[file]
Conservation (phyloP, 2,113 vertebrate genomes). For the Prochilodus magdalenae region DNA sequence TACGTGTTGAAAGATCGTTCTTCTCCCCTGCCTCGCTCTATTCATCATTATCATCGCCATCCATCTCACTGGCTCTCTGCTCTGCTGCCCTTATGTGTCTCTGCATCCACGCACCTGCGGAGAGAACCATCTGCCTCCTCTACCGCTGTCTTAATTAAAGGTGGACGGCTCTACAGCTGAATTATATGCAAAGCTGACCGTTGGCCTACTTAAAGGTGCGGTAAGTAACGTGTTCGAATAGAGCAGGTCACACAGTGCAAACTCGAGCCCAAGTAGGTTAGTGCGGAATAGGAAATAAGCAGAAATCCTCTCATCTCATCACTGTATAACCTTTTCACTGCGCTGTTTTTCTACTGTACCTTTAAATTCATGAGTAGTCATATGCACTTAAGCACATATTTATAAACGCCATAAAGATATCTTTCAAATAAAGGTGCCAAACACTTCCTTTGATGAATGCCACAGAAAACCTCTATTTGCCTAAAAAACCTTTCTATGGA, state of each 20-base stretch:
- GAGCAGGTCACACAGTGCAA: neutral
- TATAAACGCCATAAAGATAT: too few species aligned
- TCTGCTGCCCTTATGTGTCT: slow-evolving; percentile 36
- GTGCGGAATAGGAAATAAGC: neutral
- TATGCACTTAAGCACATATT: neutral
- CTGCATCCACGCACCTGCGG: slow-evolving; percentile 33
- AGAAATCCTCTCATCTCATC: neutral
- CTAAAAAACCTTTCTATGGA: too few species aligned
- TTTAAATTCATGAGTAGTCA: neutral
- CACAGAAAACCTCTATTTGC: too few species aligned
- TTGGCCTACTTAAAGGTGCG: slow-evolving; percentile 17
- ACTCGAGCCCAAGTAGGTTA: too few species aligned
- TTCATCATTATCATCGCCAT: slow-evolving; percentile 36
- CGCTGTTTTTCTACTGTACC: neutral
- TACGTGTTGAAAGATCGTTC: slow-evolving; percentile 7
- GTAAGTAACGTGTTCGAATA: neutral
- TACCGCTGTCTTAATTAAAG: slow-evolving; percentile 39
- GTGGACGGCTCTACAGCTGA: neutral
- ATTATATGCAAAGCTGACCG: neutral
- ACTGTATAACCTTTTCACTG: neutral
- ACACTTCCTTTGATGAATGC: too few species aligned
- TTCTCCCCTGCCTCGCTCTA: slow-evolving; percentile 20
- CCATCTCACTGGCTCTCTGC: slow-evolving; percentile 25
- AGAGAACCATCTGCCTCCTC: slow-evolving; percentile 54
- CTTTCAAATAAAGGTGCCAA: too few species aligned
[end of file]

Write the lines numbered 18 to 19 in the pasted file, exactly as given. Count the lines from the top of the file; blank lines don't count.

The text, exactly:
- TACCGCTGTCTTAATTAAAG: slow-evolving; percentile 39
- GTGGACGGCTCTACAGCTGA: neutral